In April 2002, a group of detainees filed a lawsuit alleging they had been held “in solitary confinement 23 hours a day with regular strip searches because [of] their perceived faith or race”, violating their constitutional rights. The lawsuit was taken up only in 2015.
There were more everyday indignities, too.
“I remember going into a Halloween [store] to buy a costume, and they had Arab terrorist as a Halloween costume,” Al-Thaibani says. “You know, the sheikh with the pig nose. Can you imagine? I was a little girl, and I’m going to get my costume and there’s an Arab terrorist.”
Meanwhile, the shock of the attacks propelled Al-Thaibani into activism. In the immediate aftermath of 9/11, she and her colleagues at the Arab-American Family Support Center organised a candlelight vigil to mourn the victims. Since then, she has increasingly turned her attention to local and electoral politics, supporting left-wing candidates ranging from Khader El-Yateem, a Palestinian-American pastor who ran for New York City Council in 2017, to Bernie Sanders.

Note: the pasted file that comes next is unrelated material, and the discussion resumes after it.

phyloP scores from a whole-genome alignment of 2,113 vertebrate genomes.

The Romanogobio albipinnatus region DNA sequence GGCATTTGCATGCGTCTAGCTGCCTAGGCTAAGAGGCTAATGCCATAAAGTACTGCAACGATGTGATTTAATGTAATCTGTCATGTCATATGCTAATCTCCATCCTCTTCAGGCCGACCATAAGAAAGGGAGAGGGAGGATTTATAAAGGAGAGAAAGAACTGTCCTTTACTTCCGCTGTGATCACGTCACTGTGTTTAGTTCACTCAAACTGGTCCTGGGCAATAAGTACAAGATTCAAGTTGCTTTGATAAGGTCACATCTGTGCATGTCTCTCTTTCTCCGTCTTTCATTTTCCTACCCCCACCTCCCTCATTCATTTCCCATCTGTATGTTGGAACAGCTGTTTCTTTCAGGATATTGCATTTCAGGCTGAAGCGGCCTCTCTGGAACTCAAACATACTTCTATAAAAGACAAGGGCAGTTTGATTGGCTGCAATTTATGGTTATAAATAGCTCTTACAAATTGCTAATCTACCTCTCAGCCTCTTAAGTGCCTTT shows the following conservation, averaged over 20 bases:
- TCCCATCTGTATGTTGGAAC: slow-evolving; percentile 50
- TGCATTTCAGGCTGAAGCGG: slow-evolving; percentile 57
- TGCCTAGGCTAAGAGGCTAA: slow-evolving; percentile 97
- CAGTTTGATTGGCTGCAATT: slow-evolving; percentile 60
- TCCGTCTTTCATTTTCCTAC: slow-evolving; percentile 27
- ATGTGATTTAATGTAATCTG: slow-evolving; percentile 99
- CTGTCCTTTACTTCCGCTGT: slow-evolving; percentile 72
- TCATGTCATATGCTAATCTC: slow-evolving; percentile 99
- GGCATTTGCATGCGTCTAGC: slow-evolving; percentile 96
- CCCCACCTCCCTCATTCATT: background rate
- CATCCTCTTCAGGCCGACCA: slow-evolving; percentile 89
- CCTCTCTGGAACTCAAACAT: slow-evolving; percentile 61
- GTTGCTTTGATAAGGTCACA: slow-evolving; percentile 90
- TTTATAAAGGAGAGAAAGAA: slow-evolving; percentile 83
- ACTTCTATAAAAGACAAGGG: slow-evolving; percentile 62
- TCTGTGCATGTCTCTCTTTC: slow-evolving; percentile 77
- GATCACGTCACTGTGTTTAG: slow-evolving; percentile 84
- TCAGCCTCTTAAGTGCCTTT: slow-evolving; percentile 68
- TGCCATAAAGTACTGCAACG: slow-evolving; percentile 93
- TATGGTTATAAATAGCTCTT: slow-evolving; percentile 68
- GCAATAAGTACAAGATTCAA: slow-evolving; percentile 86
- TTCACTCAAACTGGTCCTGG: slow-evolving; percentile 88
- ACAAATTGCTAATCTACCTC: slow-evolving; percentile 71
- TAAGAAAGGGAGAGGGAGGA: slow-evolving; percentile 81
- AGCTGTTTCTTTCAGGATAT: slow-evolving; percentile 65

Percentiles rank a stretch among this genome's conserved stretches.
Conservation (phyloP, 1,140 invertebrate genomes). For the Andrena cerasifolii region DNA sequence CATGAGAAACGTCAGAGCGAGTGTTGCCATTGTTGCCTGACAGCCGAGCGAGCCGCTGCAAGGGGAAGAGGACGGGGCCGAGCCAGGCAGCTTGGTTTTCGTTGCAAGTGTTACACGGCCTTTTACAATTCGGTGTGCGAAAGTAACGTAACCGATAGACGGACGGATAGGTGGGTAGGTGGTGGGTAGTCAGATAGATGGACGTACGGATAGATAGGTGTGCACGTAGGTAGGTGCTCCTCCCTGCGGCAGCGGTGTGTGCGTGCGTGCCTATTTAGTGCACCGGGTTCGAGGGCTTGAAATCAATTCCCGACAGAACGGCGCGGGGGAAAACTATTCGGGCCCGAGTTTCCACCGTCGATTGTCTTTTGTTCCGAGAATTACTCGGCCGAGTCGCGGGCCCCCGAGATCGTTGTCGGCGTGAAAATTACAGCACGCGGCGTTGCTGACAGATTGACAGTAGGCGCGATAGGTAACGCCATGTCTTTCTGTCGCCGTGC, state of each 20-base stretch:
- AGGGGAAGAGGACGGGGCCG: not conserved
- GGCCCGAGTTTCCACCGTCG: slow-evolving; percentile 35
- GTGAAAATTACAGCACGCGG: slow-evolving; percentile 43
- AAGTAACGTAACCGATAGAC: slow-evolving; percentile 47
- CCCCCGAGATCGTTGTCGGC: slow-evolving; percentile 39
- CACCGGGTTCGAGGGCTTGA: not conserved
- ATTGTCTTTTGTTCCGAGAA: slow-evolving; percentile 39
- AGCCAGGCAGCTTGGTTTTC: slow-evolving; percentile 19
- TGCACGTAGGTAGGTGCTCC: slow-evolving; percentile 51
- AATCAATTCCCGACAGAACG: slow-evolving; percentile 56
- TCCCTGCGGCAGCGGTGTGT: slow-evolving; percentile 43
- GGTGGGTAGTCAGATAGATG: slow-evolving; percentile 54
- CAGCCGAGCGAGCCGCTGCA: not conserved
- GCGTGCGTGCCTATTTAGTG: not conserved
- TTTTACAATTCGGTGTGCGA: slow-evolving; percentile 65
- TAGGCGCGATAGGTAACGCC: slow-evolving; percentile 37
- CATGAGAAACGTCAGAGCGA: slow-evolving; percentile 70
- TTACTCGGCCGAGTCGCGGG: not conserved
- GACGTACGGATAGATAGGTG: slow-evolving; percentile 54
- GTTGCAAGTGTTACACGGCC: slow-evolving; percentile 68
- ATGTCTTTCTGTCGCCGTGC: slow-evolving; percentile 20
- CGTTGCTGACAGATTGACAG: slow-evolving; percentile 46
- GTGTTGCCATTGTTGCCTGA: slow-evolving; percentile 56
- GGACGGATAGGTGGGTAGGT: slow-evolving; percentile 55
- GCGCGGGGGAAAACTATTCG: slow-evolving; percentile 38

Al-Thaibani now works as a consultant for a range of campaigns, but maintains a consistent focus: building political power among her fellow Yemeni and Arab Americans, from her Brooklyn neighbourhood of Bay Ridge — one of the city’s main Arab-American hubs — across the city and country.
Walking along Fifth Avenue, Bay Ridge’s main commercial strip, not everyone shares Al-Thaibani’s political zeal. Outside one café, a group of men hesitantly agree to speak with FRANCE 24 over their mid-morning coffee and cigarettes. Palestinian in origin, the three have lived in the neighbourhood for nearly thirty years — in their eyes, a ticket to the American dream.
“In the first days after 9/11, we went through a difficult and stressful situation, but nobody was harassed. We didn’t feel discriminated against,” says Ahmed Zaid, 55, who works at a local grocer. “In this country, people respect the rule of law.”
His friend Bassem Moustafa agrees.
“We live in a democratic system,” Moustafa says. “The harassment against certain Arab or Muslim citizens after the September 11 attacks was not created by the American authorities but by a small fraction of the population.”
Moustafa stresses that Arab Americans have “moved past” the shadow of that horrific day.
“The terrorist attacks have next to no impact on our lives today,” he says. “On the contrary, the United States protects minorities and, of course, Muslims too. God bless America.”